Look, Let’s Just Cut Out the Hot Air

By Richard Laidlaw

It’s a good thing hot air – the metaphorical product of heated argument – cannot heat the planet. If it were an agent of climate change, the polar ice caps would long ago have melted as a result of fractious international arguments over climate, assertions of human agency in overheating it, the exquisite imprecision of science and especially computer science and whether taxing carbon emissions is an environmental policy or a revenue grab.

Debate has polarised – a delicious analogy in the circumstances – since the Bali Climate Conference of 2007 over what we can do to reverse climate change, and further heated up as we approach the Copenhagen conference, being held from December 7-18, and all the other peripheral chattering associated with it, including lately in Bali. But none of the arguments are to the point, on either side.

Science can tell us what has happened, in historical terms. We know the globe has always had eon-length cycles of warming and cooling. That’s what the ice ages and the carboniferous period were all about, after all.

Science can record what is happening. But it can only make inexact assumptions from this data as to what might occur as a result. It cannot dump all its data into a computer, input further – human – assumptions and tell us anything much at all. Scientists actually know this. They just don’t want us to know that they know.

Similarly, so-called climate change deniers – they’re not, actually; no one rational could possibly argue that climate (or climates, regionally speaking) do not change – have done themselves a huge injustice by allying themselves with politicians who want to win votes by arguing against taxation.

It’s true, in a way, that if the answer is more tax, the question it purports to answer must be a stupid one. But at the same time science is taking us rapidly into the post-fossil fuel era. And we must go there. It will impose a cost – the so-called change costs for which politicians, established industries and rent-seekers possess a condign hatred because they threaten their welfare – but this must be met.

Julia Gillard, who seems to have spent more time as acting prime minister of Australia than the serially peripatetic Kevin Rudd has spent being actual prime minister, said a very sensible thing last weekend: This is not about climate change or carbon reduction – it’s about the future. (She was talking in the context of Australia’s own political debate, something of largely academic interest anywhere else, but her comment was right to the point.)

In the chaos theory that rules the world, it is of course the political class that generates the heat, cops the flak and generally muffs the answer. Not least on climate change. In America, President Obama has been having an eleventh-hour battle with a querulous legislature to get something through that he can carry with him to Denmark on Air Force One.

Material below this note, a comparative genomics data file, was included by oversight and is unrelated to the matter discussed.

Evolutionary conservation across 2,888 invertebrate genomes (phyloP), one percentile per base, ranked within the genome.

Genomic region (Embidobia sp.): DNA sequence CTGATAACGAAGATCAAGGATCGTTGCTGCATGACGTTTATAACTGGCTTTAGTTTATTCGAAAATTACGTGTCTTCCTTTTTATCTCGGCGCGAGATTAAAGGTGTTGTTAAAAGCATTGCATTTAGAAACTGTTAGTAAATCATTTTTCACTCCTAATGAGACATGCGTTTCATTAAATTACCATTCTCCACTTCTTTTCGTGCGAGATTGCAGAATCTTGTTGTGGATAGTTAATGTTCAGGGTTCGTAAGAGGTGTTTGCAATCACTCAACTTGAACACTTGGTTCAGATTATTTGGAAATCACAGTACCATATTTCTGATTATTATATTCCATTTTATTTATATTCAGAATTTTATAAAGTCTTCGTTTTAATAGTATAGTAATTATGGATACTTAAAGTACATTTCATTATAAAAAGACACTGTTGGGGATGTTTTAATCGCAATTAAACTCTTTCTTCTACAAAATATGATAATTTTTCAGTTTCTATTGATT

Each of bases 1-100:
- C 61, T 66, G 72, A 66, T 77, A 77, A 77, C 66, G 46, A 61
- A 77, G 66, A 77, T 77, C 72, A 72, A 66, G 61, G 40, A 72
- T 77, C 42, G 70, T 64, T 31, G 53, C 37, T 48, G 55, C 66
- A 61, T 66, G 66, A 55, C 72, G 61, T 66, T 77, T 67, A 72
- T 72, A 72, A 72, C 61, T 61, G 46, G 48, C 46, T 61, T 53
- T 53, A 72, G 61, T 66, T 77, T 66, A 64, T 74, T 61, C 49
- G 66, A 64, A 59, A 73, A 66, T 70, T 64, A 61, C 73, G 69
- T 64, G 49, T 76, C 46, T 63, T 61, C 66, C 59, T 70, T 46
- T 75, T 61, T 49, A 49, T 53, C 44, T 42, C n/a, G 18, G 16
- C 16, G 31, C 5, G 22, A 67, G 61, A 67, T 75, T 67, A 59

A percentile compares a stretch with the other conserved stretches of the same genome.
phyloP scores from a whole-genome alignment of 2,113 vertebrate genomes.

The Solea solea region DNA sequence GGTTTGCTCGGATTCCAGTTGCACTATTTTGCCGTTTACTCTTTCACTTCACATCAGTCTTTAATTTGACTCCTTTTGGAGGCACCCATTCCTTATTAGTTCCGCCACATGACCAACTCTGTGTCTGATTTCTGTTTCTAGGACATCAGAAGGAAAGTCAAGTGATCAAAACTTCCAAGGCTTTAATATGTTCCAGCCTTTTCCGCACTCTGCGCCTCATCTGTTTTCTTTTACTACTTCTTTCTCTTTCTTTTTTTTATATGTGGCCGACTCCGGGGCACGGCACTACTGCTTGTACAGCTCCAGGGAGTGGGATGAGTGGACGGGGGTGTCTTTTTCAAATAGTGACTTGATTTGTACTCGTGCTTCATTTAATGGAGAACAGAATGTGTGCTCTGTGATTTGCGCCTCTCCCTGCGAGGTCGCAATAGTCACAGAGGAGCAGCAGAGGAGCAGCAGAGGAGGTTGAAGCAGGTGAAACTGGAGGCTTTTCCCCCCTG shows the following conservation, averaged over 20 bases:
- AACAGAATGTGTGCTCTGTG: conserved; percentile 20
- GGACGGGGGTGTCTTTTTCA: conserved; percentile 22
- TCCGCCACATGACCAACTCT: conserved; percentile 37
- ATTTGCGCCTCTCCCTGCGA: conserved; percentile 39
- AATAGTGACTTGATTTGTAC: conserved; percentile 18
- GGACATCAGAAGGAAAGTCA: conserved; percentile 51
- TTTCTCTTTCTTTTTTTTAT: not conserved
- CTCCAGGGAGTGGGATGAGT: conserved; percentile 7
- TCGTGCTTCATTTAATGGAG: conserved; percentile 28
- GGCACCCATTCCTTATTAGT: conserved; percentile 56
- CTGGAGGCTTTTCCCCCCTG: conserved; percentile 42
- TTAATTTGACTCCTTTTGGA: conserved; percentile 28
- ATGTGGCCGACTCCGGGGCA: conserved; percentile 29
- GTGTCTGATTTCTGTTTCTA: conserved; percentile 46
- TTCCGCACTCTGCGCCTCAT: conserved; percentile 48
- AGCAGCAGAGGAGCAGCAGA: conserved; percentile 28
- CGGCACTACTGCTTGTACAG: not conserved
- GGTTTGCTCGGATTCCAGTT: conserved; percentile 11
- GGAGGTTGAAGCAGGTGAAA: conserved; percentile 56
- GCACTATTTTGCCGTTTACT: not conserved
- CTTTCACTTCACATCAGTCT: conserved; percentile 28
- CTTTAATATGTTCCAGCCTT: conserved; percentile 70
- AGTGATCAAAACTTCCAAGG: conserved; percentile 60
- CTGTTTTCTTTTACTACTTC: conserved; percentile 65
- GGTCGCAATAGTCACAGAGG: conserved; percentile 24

In Australia – peripheral to the world in so many senses and specifically in terms of its real impact on global warming – the debate has led to the fracturing not of the government, over which Prime Minister Kevin Rudd still exercises mandarin-like control, but the opposition which next year must try to persuade the electorate that it is electable.

In all the other developed economies, politics has pedalled back the ambit of greenhouse and carbon-reduction proposals. Canada, among the least offensive (and least noticeable) of nations, even got into the headlines last weekend because, at the Commonwealth heads of government meeting in the West Indies, it was suggested it should be suspended for its lacklustre climate response.

So, as we head into the last few days before the world as we know will not come to an end in Copenhagen, let’s take a moment to reflect on some essential points:

IT is immaterial in a very real sense whether human agency has caused any of the current cycle of global warming. But it is essential is that we stop poisoning ourselves with increasing avoidable noxious atmospheric emissions into the atmosphere as soon as possible and turn to clean energy options that science is developing.

EARTH’S climate is a dynamic entity, far beyond the present capacity of humans to control or even influence in more than a minor, localised way. Neither Al Gore nor all the money he hoped to make from carbon sinks after persuading the world to embrace de-development as a sensible policy option, nor all the other rhetoricians conscripted to the doomsday cause, can make an iota of difference.

WE cannot stop economic advance. We must recognise that this inevitably means more and more people living in cities and earning their wages in non-agricultural pursuits – and the corollary to that, which is that the real job is to make cities truly liveable; and in countries such as Indonesia, to create a real economy that will give citizens real jobs.

THE developed world must fully recognise – that is, beyond its rhetoric and concessional loans – that the developing world in the 21st century can no longer be ignored. There must be compromises. These will have to come predominantly from the developed world, for practical and well as political reasons.

The message of the moment is that now is the time to embrace change. So let’s embrace it. But hold the hot air.

Richard Laidlaw is a retired Australian journalist and political adviser how living in Bali.

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